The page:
Reed Hastings Doesn’t Want You To Pay More For Netflix. He Wants You To Stop Using DVDs.
Why did Netflix raise its prices by 60 percent yesterday?
Reed Hastings’ company says it’s a cost issue. If people are going to use both his DVD-by-mail service and his Web video streaming service, he’ll need more money to support both businesses. That’s probably true.
Here’s what’s more true: Reed Hastings doesn’t want most of his customers to pay more. He wants them to pay less, and drop DVDs in favor of a streaming-only service.
To recap: Yesterday, Hastings kept the price of his streaming-only video service at $8 a month. But he raised the price of his companion DVD-by-mail service from $2 a month to $8 month, which will push many subscribers’ monthly fees from $10 a month to $16 a month.
Unless they stop using DVDs. Which seems to be what Netflix wants. Even though they haven’t said so out loud, to date.
Still, the message seems to have gotten through to Wall Street. The move is designed to “further drive streaming-only plans and adoption,” says Barclays’ Anthony DiClemente. Same sentiment, with more flourish, from BTIG’s Rich Greenfield: The price hike “is aimed at killing off the DVD business as fast as possible,” he says.
It is also resonating in Hollywood. A studio boss I talked to yesterday says Hastings instituted the price hike “because people aren’t moving to streaming fast enough. He’s trying to force them to go faster.”
The problem, as every disgruntled Netflix subscriber on the Web can tell you, is that Netflix streaming and Netflix DVD are two different beasts: Netflix on the Web gives you instant gratification, but has less than 20 percent of the content that Netflix DVD-by-mail options give you.
The reason Hastings can offer a much bigger DVD catalog is because he doesn’t have to get permission from Hollywood to rent out its discs — he just needs to buy them. But every movie he streams is licensed from the studios, at a cost that’s only going to get higher.
And while Hastings never has to worry about getting “The Social Network” on disc, streaming deals give Sony the ability to cut off his digital access completely. As has already happened, at least temporarily.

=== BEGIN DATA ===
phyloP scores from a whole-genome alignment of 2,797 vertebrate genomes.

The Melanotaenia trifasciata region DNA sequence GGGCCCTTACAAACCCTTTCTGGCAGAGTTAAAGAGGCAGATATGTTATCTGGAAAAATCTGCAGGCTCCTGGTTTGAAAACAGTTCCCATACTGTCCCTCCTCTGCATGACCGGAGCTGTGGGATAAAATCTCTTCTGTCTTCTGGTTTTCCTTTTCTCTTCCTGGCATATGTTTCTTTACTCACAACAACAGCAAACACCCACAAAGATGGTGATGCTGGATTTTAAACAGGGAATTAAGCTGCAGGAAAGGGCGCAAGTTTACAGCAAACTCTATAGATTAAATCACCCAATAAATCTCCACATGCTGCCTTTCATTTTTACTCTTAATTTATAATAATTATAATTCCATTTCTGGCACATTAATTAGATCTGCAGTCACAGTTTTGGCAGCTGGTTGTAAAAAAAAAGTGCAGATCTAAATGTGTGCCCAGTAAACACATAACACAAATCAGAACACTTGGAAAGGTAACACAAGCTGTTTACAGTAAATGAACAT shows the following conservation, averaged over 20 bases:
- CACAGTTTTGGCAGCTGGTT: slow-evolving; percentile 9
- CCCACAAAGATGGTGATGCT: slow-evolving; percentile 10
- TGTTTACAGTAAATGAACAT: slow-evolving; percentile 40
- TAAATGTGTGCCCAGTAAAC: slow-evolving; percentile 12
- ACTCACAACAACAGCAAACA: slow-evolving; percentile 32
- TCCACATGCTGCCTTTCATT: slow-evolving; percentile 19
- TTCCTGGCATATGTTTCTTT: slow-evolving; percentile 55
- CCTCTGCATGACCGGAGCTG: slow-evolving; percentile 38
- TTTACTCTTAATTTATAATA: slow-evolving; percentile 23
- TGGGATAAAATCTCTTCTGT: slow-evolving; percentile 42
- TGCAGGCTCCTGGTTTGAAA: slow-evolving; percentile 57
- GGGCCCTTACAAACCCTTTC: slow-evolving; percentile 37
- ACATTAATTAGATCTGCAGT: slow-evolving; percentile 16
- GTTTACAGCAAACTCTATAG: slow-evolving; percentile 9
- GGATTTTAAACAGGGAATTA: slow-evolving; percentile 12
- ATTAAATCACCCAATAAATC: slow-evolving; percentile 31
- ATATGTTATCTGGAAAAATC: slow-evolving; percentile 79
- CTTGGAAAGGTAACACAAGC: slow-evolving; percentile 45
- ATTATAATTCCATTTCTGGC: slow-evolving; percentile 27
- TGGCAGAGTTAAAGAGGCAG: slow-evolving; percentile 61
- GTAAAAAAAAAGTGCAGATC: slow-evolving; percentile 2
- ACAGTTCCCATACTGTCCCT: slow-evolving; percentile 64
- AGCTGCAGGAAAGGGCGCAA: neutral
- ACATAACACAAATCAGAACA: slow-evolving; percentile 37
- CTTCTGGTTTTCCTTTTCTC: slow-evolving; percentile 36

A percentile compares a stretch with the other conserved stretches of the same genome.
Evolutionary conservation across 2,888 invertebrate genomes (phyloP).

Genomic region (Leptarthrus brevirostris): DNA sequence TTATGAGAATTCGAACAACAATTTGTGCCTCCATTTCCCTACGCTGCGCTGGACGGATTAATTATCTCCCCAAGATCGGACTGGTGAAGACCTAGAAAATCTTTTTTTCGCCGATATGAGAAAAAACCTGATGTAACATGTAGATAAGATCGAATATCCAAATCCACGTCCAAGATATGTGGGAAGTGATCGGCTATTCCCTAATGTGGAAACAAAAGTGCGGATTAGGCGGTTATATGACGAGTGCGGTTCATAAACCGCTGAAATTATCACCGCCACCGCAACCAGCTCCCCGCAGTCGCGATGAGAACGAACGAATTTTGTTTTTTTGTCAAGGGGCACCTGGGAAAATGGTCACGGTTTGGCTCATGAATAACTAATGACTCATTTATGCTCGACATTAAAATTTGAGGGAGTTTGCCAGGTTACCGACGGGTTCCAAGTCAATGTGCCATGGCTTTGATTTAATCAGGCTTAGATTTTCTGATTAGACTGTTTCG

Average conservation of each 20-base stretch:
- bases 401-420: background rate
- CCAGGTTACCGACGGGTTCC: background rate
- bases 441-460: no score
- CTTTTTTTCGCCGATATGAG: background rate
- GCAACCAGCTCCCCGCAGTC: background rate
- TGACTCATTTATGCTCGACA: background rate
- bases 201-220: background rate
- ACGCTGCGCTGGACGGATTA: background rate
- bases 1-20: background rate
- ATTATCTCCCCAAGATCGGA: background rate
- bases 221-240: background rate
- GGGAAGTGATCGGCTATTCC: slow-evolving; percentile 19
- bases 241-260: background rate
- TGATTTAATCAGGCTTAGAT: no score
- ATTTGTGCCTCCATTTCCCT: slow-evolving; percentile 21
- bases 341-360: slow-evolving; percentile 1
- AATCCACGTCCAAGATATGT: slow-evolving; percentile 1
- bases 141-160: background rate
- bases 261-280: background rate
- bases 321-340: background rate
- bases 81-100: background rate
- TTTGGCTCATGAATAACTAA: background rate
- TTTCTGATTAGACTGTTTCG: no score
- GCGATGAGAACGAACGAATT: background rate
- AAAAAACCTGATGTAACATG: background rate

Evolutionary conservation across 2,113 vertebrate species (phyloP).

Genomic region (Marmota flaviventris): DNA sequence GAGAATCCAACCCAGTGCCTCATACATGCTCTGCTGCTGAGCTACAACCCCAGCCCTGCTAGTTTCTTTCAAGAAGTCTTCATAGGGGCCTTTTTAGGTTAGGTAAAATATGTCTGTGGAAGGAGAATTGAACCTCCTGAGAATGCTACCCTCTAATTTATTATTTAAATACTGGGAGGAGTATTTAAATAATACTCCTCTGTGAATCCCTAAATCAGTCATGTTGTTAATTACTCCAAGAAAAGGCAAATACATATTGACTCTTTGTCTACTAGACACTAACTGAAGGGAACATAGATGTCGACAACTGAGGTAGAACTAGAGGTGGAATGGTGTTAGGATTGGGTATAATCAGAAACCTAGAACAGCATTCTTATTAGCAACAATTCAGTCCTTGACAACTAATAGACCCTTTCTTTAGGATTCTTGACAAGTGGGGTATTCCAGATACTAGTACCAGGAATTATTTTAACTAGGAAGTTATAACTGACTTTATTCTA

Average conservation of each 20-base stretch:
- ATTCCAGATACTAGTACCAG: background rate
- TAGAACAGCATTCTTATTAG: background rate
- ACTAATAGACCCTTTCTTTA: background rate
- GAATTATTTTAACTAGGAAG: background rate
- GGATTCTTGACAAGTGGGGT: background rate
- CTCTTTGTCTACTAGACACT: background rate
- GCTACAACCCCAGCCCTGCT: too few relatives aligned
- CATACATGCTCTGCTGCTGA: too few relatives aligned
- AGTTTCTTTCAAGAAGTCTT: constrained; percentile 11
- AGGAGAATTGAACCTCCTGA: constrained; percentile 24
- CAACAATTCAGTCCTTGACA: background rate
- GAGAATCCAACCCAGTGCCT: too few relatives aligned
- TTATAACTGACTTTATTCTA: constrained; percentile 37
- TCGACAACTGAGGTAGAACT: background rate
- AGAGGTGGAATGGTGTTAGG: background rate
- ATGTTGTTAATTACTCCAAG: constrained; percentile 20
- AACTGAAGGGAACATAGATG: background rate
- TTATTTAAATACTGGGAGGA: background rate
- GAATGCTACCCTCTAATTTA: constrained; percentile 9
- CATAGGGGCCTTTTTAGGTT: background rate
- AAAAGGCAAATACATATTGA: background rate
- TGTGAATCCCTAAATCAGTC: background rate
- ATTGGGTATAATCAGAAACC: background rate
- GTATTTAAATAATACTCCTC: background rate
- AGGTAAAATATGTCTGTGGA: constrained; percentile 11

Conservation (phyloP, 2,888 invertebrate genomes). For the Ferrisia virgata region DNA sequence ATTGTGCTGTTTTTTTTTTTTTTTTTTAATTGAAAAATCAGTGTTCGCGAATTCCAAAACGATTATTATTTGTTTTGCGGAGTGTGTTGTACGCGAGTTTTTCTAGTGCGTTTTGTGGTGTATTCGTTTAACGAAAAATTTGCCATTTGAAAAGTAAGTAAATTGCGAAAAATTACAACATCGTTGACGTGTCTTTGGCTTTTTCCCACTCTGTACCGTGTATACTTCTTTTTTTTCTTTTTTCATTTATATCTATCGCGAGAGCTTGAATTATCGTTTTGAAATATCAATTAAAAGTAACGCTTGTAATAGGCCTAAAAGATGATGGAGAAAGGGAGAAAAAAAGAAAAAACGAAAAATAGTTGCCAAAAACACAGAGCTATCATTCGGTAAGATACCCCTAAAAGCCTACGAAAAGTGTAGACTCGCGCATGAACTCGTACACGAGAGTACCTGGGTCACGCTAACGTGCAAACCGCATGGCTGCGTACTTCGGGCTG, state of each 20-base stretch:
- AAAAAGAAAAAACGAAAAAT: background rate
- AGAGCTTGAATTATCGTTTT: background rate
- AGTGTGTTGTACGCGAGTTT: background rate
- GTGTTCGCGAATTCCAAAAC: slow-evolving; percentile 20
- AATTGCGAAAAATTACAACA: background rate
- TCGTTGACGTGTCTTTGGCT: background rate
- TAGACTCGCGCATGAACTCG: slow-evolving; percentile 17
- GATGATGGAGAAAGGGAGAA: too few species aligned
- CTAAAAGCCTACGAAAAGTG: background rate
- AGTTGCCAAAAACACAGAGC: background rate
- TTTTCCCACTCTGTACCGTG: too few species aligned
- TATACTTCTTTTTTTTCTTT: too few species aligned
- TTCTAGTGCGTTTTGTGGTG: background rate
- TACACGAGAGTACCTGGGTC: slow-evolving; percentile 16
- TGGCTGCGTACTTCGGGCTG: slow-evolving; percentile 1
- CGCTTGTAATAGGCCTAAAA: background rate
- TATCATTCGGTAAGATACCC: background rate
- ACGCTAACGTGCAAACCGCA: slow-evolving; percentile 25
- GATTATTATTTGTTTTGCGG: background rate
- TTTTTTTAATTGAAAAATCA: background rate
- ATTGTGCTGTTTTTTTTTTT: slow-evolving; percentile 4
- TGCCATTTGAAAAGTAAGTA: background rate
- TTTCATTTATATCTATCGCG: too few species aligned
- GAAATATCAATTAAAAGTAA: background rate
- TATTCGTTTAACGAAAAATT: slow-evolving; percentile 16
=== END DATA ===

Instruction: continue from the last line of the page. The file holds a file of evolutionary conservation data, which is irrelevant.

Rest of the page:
So doesn’t upping the number of streaming subscribers give the studios more leverage?
In the near-term, yes. But Hastings seems to be betting that the studios will continue to give him digital access, as long as he keeps writing them checks, no matter how much they posture.
And every digital deal — and every digital customer — he accumulates gives him that much more bargaining power.
Netflix has lots of potential competitors, but the only service that’s really offering something competitive at the moment is Hulu with its Hulu Plus subscription offering, and that’s on track to accumulate something like a million subscribers this year. Netflix was 24 million last quarter, and will likely report a couple million more during its earnings call this month.
Meanwhile, if Hastings really does convince subscribers to abandon DVDs altogether, he can drop his costs significantly. I’ve been paying for, but not using, his DVD service for the last year. But the fact that I might drop a disc in the mail and ask for another one means Hastings has to keep an expensive infrastructure up and running.
Of course, none of this means anything if Netflix subscribers stop using the service altogether. Which is the impression you’ll get if you scan the wave of angry commentary on Twitter and the Web (I contributed some mild-mannered grousing myself).
Except that Twitter and the Web are pretty much designed for angry commentary. And measuring discontent via the number of Facebook complaints doesn’t really make a lot of sense, unless those complaints get up into really, really big numbers.
Remember that Netflix is already used to fairly high churn rates of about 4 percent, which means that about a million of its 24 million existing subscribers are going to go anyway. And bear in mind that Netflix takes enormous pride in the data it collects on its users’ behavior. I’d be very surprised if they haven’t modeled a scenario where thousands of people complain about the service change on the Web.
Postscript: Then again, maybe Netflix didn’t model quite as closely as they could have. The company, famed for its excellent customer service, seems unable to handle the volume of calls the price hike has generated. Here, via Greenfield, is the message you’re most likely to get when you call Netflix today.